And that was the end.  20 hours and a top five finish had been his goal; 18:44 was his actual time, and he finished in second place.  An incredible, amazing performance, and for me, as an observer, it was another reinforcement of what I already know: to be strong and fit and fluid and fast and well-prepared (and technically proficient at your sport) makes a challenging athletic endeavor a thing of joy and happiness and immense satisfaction.  It is something to strive for, even for someone like me who will never see the front of the pack.

So congratulations and handshakes and hugs and a cup of hot chocolate scrounged from the fire station, and then it was time to go home.  It became, for me, a race between the distance I had to drive home and my quickly shutting down, exhausted brain.  I had been running on adrenaline all day and night, not wanting to screw up and let Jeff down, and once he finished, with such a fantastic result, my brain could let go.  But I still had a hundred-mile drive home!  I made it, but I was getting pretty stupid by the time I got to Seattle.  I pulled into my driveway, left everything in the car, went inside and took a shower and brushed my teeth and was asleep before I hit my bed.  I didn't move for four hours.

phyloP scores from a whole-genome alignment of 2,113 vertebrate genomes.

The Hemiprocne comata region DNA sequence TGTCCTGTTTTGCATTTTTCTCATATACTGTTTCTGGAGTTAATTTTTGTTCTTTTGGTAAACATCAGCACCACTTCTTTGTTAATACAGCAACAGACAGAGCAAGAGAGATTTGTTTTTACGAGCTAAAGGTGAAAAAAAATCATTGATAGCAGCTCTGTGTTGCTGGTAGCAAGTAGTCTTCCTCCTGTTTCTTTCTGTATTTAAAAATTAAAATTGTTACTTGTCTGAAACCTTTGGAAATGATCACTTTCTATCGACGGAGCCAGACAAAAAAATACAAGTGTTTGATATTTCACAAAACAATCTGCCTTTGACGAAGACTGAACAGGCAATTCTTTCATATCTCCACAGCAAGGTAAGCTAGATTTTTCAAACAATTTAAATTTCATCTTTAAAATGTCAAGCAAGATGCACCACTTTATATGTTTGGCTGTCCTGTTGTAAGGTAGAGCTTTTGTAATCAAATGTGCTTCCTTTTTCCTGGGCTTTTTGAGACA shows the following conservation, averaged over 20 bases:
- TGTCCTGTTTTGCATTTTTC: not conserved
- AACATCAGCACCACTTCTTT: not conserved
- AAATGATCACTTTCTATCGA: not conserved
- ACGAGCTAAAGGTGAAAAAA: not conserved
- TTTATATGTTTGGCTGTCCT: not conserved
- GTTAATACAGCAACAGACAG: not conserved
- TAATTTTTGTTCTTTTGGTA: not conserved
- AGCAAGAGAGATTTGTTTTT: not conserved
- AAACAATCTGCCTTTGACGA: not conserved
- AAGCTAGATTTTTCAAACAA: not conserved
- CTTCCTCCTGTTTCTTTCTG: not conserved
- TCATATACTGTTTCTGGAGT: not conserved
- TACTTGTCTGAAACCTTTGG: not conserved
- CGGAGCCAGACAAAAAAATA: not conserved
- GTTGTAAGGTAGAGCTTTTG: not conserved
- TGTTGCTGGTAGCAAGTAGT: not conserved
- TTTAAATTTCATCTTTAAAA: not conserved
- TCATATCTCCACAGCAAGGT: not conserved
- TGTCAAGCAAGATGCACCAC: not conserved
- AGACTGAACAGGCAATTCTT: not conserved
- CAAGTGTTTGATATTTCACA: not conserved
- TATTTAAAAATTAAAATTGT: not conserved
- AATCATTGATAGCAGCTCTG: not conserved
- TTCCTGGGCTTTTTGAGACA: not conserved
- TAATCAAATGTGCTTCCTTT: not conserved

It was an awesome awesome weekend.  Thanks, Jeff, for letting me experience it with you!

PS. Looking at the final results, I see that almost a third of the original 150 runners either dropped out or were pulled for missing the time cut-offs at various aid stations.  This race is brutal.

2 comments:

  1. Wow! Good job Debbie, and Big Congratulations to Jeff! It's amazing what the human body can do, and it's also amazing that you both could remember in such detail to be able to record the experience - I feel like I can actually visualize the whole incredible event!

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  2. Amazing the work that one must have to do to achieve this. Very inspiring.